OncoGenex Waits, and Waits, For Data on Prostate Cancer Drug
Pity Scott Cormack. As the CEO of an aspiring prostate cancer drug developer, he’s got to answer to the masters at the FDA and the cancer physicians who want unequivocal, long-term data to prove his company’s product works. His other masters, those on Wall Street, want to know the answer by next Monday.
Naturally, Cormack and his team at OncoGenex Pharmaceuticals took the only sensible option they had, aiming to create a rock-solid data set. But that means that its investigators, employees, patients in trials, and its investors are all going to have to do something so unusual in our age of instant gratification—they have to wait.
To make matters worse, Cormack, 46, has had to watch as no fewer than five competitors have made leaps ahead in the treatment of prostate cancer over the past couple years, while his most important trial has been enrolling, enrolling, enrolling patients.
As Bothell, WA, and Vancouver, BC-based OncoGenex (NASDAQ: OGXI) prepares for its second quarter financial update today, there’s little it can say that will steal back the buzz. The OncoGenex storyline hasn’t changed much in the past couple years. This little company of about 40 employees, with no drugs yet on the market, placed its biggest bet in September 2010 when it started a 1,000-patient clinical trial called Synergy. It expects to spend a little more than two years enrolling patients, and will need to do another year of follow-up analysis to see how well patients do on the new drug versus those in the control group. The answer from the study is expected before the end of 2013. That means OncoGenex could end up spending 1,200 days of waiting in suspense—give or take a few hundred days—to see whether its drug can help men with terminal prostate cancer live a few months longer with a reasonably better quality of life.
If OncoGenex nails that clinical trial, it will at least be in the conversation with higher-profile companies like Seattle-based Dendreon (NASDAQ: DNDN), New Brunswick, NJ-based Johnson & Johnson (NYSE: JNJ), San Francisco-based Medivation (NASDAQ: MDVN), South San Francisco-based Exelixis (NASDAQ: EXEL) and Norway-based Algeta. Until then, there’s just not going to be a whole lot to get analysts excited about. So until those results arrive, OncoGenex continues to putter along with a market valuation of about $200 million, and average trading volume of a puny 50,000 shares a day.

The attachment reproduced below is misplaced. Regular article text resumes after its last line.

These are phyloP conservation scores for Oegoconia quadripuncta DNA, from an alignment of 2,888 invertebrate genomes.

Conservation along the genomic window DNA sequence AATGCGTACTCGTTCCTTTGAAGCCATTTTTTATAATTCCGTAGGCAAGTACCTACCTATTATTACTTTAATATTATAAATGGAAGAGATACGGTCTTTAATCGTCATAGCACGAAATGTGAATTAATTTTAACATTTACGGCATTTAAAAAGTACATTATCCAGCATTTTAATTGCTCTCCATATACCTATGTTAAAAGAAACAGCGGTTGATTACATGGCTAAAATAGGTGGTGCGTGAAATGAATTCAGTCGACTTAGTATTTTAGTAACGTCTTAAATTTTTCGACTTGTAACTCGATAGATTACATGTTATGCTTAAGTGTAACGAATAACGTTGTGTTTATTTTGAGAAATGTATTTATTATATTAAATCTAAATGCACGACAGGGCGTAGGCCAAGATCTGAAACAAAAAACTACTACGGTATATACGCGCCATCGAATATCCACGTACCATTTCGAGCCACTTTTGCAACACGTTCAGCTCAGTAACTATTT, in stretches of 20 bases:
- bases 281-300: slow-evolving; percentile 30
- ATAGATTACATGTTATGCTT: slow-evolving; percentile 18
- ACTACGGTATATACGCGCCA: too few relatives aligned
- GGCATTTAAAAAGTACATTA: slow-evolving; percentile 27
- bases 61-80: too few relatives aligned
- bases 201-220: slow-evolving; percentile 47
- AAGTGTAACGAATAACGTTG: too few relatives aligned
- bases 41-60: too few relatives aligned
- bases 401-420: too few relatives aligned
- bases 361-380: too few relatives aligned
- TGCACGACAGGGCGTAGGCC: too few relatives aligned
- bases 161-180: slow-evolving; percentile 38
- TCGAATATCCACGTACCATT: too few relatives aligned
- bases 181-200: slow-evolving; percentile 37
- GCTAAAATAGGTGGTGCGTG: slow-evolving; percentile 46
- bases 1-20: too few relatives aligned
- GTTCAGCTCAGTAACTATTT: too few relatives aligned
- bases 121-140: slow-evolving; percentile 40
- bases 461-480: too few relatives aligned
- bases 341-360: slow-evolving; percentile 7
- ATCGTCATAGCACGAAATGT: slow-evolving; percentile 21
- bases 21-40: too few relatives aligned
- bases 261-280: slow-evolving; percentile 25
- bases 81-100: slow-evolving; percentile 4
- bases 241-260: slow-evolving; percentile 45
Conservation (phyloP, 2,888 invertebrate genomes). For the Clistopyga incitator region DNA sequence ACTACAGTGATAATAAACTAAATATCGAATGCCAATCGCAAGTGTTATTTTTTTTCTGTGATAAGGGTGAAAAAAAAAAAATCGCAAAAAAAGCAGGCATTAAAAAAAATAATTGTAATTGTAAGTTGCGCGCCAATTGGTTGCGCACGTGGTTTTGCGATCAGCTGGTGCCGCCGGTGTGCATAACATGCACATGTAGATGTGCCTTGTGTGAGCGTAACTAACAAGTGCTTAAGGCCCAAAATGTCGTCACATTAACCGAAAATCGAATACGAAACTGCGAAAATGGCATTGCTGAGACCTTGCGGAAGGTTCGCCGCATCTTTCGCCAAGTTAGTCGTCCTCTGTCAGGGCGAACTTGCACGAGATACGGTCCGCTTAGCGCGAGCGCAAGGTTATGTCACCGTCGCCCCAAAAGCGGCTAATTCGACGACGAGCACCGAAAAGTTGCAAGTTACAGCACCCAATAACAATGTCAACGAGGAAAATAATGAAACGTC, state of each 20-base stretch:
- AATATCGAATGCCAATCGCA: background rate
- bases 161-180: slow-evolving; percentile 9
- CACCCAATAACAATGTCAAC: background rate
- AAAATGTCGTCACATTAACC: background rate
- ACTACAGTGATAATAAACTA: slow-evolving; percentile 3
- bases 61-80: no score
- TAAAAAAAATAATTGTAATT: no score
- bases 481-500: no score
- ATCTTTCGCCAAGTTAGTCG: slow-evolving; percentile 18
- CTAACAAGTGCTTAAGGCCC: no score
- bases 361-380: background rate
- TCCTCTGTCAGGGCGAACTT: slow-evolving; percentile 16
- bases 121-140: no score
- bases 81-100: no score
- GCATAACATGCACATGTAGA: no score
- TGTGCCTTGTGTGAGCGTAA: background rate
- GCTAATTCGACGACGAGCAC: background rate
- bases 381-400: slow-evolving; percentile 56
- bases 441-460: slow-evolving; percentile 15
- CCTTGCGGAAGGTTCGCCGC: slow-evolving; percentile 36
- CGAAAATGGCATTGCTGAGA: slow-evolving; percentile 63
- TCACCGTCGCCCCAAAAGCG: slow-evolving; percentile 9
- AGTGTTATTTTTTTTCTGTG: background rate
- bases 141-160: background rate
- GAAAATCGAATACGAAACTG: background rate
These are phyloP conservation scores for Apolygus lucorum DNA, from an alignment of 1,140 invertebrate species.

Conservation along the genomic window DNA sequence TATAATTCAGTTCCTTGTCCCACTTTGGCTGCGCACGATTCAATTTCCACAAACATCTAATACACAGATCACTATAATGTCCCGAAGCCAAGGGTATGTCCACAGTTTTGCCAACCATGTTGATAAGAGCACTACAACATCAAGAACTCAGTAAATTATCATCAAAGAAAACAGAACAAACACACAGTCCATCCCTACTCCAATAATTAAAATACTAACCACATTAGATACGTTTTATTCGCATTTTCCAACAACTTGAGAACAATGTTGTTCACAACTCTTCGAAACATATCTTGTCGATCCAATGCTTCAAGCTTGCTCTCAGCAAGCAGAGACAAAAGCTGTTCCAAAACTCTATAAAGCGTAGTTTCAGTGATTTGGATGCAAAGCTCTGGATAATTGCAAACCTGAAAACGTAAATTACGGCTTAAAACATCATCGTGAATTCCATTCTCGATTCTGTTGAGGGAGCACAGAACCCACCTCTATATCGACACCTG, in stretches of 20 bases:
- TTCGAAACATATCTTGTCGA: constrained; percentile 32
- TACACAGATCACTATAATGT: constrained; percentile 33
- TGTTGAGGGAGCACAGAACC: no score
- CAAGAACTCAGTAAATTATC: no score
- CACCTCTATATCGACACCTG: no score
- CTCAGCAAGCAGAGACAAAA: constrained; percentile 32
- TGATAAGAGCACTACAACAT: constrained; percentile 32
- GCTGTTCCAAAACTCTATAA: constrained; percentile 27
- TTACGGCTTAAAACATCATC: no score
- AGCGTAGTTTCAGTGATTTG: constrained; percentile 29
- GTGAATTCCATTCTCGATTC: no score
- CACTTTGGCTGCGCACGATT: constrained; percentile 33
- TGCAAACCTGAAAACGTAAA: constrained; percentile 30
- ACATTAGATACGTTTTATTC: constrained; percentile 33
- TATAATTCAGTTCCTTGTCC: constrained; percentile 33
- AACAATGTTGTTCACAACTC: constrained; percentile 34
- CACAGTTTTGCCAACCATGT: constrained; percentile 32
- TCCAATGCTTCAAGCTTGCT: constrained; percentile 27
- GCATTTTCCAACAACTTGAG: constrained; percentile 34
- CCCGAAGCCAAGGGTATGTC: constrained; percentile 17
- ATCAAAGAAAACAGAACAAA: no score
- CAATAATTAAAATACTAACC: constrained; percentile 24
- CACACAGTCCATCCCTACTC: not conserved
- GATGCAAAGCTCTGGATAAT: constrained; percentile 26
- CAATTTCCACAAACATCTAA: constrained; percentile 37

“It’s all catalyst-driven in the stock market,” Cormack says, with a shrug, acknowledging the lack of an instant catalyst. “As you go into these big Phase III trials, they take a few years to accrue and get data.” Translation—everybody is just going to have to wait a while for the precious data.
OncoGenex has sought to maneuver into a niche so its drug, custirsen (pronounced CUE-stir-sen) can be approved by the FDA, and have a shot in the marketplace. Other companies like J&J, Medivation, and Dendreon, are going after a larger pool of patients who have stopped responding to traditional hormone deprivation therapy, but who haven’t yet progressed all the way to chemo—the so-called “pre-chemo” population. Some of those drugs and others have been tested in the last-ditch patient population, among people whose disease has gotten worse after chemo—the so-called “post-chemo” population. OncoGenex is one of the few aiming to position itself in the middle, with a treatment that’s taken in combination with chemotherapy, which you could call the “with-chemo” population.